This page covers drying basics for all foods, plus details on veggies and fruits. The meats have their own details page (Jerky 101), since some of the process differs.

Drying food is a simple process, with a few basic rules and requirements that assure safety and quality. It doesn’t require a lot of high tech equipment, though having a dehydrator does allow for better quality of some foods, because it’s easier to regulate temperature and drying time. This page will take you through the basics of drying with a dehydrator, with a mention of oven and sun drying. It’s pretty thorough, so get yourself a cuppa and settle in!

Mixed_DryerHow Does Drying Preserve Food?

Microorganisms and enzymes that spoil food need moisture to be active. Drying food deprives them of that moisture. However, it does not kill them, so care in preparation, drying and packaging is still necessary to avoid microorganism growth. Enzymes that might cause flavor and color changes can be deactivated with certain pre-treatments. Aside from a few specific safety protocols, food drying is very flexible, and allows you freedom to experiment and customize. You decide about the size of food pieces, combinations, pretreatments, and packaging. I find it enjoyable, and from time to time I make a cool discovery that surprises me.

Nutritional Value of Dried Fruits and Vegetables

Fresh produce provides calories, fiber, vitamins and minerals. Dried produce can be expected to have the following changes:

Calories: No change. Calorie content will be higher per unit of weight since the water content is gone.
Fiber: No change.
Vitamins: The vitamins most often found in fruits and veggies are A, C, and the B vitamins. If veggies are blanched (below), vitamin A is better maintained. Loss of vitamin C can occur depending on choice of pretreatment. Speed of drying and absence of sunlight in drying and storage, as well as decreasing temperature as complete dryness approaches, will help maintain vitamin C level. Only moderate loss of vitamin B occurs.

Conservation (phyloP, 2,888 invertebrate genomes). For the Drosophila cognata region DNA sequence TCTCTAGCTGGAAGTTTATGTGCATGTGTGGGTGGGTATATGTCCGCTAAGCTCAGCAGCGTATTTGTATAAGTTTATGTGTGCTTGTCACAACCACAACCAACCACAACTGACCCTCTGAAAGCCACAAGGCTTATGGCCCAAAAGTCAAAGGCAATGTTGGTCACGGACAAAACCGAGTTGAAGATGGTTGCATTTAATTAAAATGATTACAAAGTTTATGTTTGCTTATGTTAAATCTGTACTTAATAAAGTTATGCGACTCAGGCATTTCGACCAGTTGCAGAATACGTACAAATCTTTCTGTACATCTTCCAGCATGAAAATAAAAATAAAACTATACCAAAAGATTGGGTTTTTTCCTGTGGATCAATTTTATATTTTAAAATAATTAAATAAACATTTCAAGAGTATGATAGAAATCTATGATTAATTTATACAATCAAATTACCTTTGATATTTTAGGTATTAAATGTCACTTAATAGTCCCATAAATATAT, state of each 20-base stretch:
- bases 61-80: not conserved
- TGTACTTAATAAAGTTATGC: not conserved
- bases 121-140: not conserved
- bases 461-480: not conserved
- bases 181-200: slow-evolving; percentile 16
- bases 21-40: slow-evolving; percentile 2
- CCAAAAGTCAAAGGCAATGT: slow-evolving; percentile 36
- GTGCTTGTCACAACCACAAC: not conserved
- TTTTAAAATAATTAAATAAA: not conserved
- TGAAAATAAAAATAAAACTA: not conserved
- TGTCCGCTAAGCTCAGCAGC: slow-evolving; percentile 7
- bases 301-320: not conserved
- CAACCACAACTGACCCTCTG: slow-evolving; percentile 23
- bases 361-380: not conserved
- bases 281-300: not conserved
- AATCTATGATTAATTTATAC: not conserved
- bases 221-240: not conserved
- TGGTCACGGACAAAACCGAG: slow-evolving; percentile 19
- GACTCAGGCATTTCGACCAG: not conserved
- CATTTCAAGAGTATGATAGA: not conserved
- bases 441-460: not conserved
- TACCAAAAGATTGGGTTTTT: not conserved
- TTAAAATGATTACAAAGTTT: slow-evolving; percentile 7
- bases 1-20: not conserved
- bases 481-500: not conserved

Minerals: If produce is soaked, some minerals may be lost, but no data is available. No minerals are lost in the drying process.


Yield of dried produce is directly related to how much water was in the original product. For example, 25 lb of apples yields about 4 lb dried, and 25 lb onions yields about 3 lb dried. Expect your produce to shrink substantially (that’s what we want in our pack!).

Overview of Drying Methods:

Dehydrator Drying  Using a food dehydrator produces the best quality dried food because it’s possible to regulate air flow, temperature and time. Those three factors must work in concert for really great dried food. A good food dehydrator doesn’t take much in the way of electricity (my Excalibur is said to use around 8 cents an hour), and runs quietly in the background. More on choosing and using a dehydrator here.

Oven Drying  Oven drying is a good alternative to dehydrator drying, thought it can take about twice as long as a dehydrator to dry foods, costs more money, and tends to produce food that is more brittle, darker and a bit less flavorful than food dried in a dehydrator. It also ties up your oven for anywhere from 4 to 36 hours at a time, so planning is key. I used to use my oven a lot to dry food, then decided to upgrade to a dehydrator. It’s been worth every cent! And I get make casseroles at the same time (I’m big into one-pot meals!). Before drying with your oven, test the temperature with an oven thermometer for one hour. Prop the door open a bit (you’ll do this when drying your food in it). The temp should maintain a temperature between 130F and 150F. If it wavers a lot, your food may not come out so great. Too hot = food cooks. Too cold = food spoils before drying.

Air Drying  Air drying can be useful for herbs and some peppers, especially in a dry climate (peppers are paleo-approved, but not AIP!). The material is tied in bunches and hung out of the sun to dry, or placed on a tray and set out to dry. I have dried herbs on hot summer days here in Seattle this way, but I would not try it here with any other foods. Too much risk of mold growth. In Arizona, however…

Sun Drying and Solar Drying  Drying food in the sun is the oldest method of food drying, and can be simple and reliable especially in a dry climate. Solar drying is done using a specially constructed box that heats the food with passive solar. I live in the Pacific Northwest. To dry food in the sun here is not even an option but for a few weeks a year. If you live in a dry state and want to explore sun drying options, there are resources online that can tell you how to build a sun setup that keeps out bugs and critters. NOTE: Sun, air and solar drying are not recommended for meats, fish and bird; higher temperatures are required for these items, and it’s hard to regulate that with these methods.